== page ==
Email spoofing describes the practice of an email sender changing the information in an email's header so it reports a different originating email address than the address from which it was actually sent. Because spoofing email is not difficult to do, the average email user will encounter email spoofing on a regular basis. While some users spoof an email address for legitimate reasons like replying to business email from a personal mailbox, the practice is usually used in spamming and email scams. Email spoofing can be used to steal personal information or to confuse a user into downloading a virus.
Essentially used to make an email look like it came from somewhere it did not, the process of spoofing an email is almost as easy as writing the wrong return address on a piece of mail. The standard used for sending Internet email, called Simple Mail Transfer Protocol (SMTP), allows a user to write in any correctly formatted email they want. An email's originating address does not have to match with the sending address to go through in an SMTP system. Spoofed emails are usually sent by robot programs designed to send mass spoofed emails.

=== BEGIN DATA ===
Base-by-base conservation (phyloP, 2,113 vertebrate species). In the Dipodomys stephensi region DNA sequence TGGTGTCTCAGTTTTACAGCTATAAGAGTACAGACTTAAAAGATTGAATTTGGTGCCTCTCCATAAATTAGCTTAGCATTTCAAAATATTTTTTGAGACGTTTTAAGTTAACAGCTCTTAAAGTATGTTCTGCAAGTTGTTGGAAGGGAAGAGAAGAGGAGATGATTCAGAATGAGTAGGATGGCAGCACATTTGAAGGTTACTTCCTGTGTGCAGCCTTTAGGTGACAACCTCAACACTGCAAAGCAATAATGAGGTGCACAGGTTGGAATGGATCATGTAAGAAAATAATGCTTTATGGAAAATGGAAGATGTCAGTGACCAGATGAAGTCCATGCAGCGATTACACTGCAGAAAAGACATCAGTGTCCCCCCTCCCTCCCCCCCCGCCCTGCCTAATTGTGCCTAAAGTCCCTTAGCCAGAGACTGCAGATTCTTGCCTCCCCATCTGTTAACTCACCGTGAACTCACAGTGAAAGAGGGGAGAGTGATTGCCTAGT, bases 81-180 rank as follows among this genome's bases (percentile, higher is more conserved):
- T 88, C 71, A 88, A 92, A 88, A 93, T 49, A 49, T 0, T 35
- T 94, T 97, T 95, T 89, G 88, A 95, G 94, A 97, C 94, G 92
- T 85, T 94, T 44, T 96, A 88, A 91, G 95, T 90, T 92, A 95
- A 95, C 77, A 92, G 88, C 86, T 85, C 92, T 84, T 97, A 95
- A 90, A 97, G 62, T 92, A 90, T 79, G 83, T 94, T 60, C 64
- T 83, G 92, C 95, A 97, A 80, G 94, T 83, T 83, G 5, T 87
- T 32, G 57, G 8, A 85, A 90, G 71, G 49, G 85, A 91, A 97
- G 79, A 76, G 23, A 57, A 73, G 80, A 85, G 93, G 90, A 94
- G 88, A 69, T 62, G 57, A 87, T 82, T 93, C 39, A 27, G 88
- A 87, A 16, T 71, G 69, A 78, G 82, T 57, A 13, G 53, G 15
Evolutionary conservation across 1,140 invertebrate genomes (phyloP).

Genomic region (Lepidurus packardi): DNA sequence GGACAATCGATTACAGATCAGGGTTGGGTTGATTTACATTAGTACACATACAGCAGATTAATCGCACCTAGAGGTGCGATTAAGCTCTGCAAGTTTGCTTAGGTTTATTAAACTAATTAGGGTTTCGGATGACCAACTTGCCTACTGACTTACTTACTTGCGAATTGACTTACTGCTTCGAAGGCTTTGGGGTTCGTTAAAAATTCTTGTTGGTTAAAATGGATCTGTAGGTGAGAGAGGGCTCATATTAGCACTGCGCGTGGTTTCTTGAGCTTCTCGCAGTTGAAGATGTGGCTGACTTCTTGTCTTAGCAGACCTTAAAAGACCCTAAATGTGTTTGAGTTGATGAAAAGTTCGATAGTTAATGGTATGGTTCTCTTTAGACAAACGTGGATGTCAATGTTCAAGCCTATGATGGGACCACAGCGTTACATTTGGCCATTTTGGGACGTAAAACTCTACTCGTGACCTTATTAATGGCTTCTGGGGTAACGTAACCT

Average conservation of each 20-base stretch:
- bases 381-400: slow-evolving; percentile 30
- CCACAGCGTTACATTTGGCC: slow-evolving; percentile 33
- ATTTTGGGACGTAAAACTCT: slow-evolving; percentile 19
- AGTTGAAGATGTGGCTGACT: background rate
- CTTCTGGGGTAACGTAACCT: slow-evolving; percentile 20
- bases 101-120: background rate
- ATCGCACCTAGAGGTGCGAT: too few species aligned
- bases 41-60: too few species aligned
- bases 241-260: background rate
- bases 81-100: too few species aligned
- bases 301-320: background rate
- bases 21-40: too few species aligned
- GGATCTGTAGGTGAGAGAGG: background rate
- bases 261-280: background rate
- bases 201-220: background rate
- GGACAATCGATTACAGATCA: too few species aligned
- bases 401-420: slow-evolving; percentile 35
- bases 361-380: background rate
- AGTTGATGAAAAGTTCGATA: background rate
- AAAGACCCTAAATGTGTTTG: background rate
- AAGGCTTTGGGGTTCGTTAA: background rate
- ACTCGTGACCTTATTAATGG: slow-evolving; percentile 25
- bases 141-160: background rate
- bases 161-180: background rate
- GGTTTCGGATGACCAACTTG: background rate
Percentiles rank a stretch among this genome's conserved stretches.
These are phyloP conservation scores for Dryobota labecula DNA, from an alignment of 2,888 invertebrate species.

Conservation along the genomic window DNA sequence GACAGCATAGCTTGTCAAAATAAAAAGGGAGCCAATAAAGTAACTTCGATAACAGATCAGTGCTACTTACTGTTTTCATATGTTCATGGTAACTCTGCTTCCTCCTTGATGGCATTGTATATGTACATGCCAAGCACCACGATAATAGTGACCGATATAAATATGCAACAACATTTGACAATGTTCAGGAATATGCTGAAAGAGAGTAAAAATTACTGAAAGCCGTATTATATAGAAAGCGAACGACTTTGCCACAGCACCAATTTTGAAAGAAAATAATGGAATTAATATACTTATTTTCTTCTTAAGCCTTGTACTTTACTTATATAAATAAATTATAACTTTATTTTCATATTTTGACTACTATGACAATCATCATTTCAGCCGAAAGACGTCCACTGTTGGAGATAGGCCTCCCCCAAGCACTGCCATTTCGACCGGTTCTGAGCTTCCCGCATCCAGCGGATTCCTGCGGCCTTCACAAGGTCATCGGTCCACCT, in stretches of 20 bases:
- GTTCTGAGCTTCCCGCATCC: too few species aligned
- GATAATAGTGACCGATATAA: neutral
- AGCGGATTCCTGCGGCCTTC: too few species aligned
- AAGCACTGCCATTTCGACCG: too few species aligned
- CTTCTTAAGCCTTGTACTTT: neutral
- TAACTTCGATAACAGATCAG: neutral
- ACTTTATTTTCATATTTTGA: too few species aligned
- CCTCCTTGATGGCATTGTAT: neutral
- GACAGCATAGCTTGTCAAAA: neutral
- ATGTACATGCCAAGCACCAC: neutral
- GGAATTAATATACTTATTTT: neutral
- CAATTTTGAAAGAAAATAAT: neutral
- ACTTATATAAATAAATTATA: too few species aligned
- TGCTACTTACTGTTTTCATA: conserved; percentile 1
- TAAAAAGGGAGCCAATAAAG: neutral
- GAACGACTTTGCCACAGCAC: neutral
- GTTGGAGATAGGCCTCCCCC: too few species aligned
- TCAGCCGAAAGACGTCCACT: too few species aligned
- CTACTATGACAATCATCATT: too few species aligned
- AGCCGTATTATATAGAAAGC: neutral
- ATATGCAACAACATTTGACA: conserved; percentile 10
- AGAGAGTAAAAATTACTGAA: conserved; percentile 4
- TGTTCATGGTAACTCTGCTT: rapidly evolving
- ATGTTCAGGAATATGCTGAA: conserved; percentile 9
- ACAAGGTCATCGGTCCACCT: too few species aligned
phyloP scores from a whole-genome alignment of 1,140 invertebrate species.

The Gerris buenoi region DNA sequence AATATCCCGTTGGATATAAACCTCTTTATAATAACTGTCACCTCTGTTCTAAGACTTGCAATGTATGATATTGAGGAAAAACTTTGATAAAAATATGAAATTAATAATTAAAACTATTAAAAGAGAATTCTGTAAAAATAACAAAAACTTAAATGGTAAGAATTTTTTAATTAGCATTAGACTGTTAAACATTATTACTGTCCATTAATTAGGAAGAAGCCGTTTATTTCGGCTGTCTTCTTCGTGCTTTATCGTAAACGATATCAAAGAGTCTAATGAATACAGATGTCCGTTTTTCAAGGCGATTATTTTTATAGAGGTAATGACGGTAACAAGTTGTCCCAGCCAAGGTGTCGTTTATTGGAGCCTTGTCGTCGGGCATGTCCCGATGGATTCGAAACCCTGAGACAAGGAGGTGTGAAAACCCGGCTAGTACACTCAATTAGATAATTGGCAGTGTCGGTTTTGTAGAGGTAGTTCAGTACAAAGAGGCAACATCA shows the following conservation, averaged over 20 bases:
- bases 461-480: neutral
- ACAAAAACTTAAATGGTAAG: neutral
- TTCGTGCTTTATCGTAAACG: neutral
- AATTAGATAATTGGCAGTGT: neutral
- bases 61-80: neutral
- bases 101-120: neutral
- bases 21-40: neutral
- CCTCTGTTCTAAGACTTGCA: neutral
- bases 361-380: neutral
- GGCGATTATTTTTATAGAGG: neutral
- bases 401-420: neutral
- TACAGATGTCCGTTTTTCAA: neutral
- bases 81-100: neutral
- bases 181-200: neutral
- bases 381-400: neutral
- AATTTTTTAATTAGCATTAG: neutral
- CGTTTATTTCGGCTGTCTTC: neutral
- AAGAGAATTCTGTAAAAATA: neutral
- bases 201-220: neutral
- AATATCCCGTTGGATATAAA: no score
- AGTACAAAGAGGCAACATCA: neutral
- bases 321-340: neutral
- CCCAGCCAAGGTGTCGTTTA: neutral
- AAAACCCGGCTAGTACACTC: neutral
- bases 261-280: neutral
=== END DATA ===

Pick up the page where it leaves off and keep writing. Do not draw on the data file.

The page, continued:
Scams that use the email spoofing capabilities of SMTP are many. Email spoofing can be used to fool a user into opening a virus attachment in an email that appears to be from a friend. Companies that send spam emails often spoof the email address to the legal problems associated with breaking federal and local anti-spam laws. Sending a falsified email header or an email with an subject line designed to trick the email user is illegal in the United States.
One of the most serious types of email scams associated with spoofing is phishing. Phishing occurs when an email sender makes an email appear to be from a legitimate source in order to gather information like usernames, passwords, credit card information, and other private data. Emails designed to mislead email users into inputting private data often look almost exactly like real emails sent from the company, down to the appearance of the company website and the of the company email and logo. These scam emails are usually made to look like a commonly used company or service like a bank, credit card company, or online florist. Though most phishing emails are sent out at random to any email address the spammers were able to gather, some spammers target specific groups of web users whose email contact information may have been accidentally breached or sold by a company that legitimately collected the email address.